It may be a while before Spokane has anything like the Butterfly Room at the Seattle Science Center, where thousands of the colorful, winged creatures flitter around an enclosed jungle, resting on the heads, arms and laps of visitors. But plans for Spokane's very own science center, SciTech, and its surrounding area, the Michael Anderson Plaza, have certainly taken off. So far, project planners say the science center -- slated to occupy ground on the north bank of the Spokane River across from Riverfront Park -- is garnering more consensus than conflict, a rarity for a city that's seen several major controversies during large expansion projects.
"We don't want to be na & iuml;ve, and we want to avoid the mess of the collapse of another public-private partnership," says Chris Majer, the board director for the Inland Northwest Science and Technology Center. Majer heads up development plans for the North Bank Master Plan, including the science center and the plaza, which is named after the Cheney-raised astronaut who died last year after his space shuttle, the Columbia, crashed after reentering the atmosphere. Majer says a variety of consultants have helped him successfully navigate the initial stages of SciTech.
"We had Avista helping us, and we wanted [the process] to be transparent," Majer explains. "Students from Gonzaga looked at financial modeling, and getting people involved from the community [has helped us] pretty much wrap up the financial aspect of the plan. A commercial developer will come back with opening report of the viability in June."
Majer explains that rather than venture into a public-private partnership with the City of Spokane, which, although it supports the science center, doesn't have the funds to subsidize it, the board will try to make deals with commercial business.
"In other cities, science centers are either subsidized or there's some endowments because they don't make any money; there are no illusions about that," Majer explains. "We don't know if we'll collect enough from endowments, but our strategy will reduce the need for endowments by producing enough commercial development."
Majer says plans aren't far enough along to know exactly what commercial businesses will be at SciTech, but he says it will probably include mixed-use development, such as senior housing and retail. The board is also seeking grant money from state and federal sources, where allocations are tight.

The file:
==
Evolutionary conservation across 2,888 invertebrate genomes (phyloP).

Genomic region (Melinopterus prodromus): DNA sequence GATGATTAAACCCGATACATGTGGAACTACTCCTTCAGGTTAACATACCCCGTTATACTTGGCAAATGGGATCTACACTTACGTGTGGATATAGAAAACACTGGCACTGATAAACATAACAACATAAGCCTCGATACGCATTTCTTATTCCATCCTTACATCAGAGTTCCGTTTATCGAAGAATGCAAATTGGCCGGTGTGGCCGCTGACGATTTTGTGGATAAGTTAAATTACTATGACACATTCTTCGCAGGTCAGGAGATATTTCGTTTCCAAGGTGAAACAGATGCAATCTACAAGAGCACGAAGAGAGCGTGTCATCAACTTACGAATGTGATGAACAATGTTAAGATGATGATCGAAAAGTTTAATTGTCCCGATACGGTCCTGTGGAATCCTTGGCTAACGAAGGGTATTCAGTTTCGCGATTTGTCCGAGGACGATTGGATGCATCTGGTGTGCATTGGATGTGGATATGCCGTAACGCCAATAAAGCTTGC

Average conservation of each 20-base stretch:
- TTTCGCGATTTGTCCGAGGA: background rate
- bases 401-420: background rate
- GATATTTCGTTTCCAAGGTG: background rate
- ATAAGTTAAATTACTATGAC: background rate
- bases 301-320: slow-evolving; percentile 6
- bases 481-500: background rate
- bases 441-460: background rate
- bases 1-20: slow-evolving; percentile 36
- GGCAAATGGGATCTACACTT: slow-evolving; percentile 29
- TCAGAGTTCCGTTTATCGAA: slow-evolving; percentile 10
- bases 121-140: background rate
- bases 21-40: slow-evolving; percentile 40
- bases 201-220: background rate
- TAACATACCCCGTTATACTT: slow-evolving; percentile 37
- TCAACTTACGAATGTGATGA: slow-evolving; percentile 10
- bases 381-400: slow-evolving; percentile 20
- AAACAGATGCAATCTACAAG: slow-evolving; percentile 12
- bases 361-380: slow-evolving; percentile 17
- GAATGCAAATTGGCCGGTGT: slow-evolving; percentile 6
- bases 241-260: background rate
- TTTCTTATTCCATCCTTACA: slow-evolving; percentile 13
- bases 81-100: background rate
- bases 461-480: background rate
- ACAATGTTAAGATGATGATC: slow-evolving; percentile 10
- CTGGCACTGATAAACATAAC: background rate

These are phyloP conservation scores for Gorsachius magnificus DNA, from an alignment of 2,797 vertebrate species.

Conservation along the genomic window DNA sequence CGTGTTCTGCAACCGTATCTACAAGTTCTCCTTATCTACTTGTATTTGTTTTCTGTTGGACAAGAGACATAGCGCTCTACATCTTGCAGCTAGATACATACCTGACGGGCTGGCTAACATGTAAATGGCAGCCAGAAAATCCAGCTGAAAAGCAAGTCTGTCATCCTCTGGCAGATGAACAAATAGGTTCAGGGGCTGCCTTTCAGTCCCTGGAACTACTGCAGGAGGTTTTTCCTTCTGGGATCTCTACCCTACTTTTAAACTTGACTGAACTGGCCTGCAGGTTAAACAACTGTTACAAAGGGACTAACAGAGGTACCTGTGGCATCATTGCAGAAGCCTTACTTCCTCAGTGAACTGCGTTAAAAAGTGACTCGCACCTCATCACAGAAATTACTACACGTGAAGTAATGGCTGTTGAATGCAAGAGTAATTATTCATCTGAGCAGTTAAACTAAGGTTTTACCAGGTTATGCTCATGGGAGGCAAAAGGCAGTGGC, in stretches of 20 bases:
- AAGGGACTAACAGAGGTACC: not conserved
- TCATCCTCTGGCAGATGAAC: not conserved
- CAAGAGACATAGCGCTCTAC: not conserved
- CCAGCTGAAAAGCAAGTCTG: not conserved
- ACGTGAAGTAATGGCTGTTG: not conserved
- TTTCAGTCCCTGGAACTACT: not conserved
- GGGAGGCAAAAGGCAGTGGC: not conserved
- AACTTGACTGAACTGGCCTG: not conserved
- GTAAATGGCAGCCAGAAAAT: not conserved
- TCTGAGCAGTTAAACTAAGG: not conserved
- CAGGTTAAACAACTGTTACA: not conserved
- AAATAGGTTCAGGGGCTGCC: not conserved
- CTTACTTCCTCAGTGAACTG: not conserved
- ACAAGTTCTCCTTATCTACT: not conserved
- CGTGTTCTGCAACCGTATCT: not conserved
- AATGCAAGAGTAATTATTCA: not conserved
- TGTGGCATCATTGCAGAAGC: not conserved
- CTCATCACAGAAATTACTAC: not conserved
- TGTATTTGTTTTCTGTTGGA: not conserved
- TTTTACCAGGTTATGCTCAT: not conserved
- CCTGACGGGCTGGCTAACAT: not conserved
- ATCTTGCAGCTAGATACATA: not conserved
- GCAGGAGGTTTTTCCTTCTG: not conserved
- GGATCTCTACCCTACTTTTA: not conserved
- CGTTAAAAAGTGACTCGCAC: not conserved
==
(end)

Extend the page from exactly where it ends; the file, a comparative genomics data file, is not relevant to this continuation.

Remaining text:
The interim business plan will be presented to the Park Board in June, Majer says. After analysis from that report is organized, the board will develop a finalized version that should be completed before the end of the year. Though it's slow moving, Majer says there haven't been any serious viability concerns, though they've had to downsize the building, eliminating new offices for the Parks Department, in order to meet financial goals.
"Sometimes it feels like making glaciers move," Majer acknowledges. "But there haven't been any show-stoppers yet. We've had nobody say, 'We don't want a science center.' We've had people question if it's a good idea to sublease public property for commercial development, but if we don't do that, we can't have a science center, and then what would we do with the property? It would then go on to be a bond issue or something."
Private donors have given the board about $400,000 in start-up money, and though more donations and endowments are expected, Majer says the board only plans on asking the community for input, not money.
"We're starting a series of meetings with different interest groups from business and education; we want to get the community to tell us what they want to see in the science center. It's the community's property and project, and they need to have a voice as to what goes in it."
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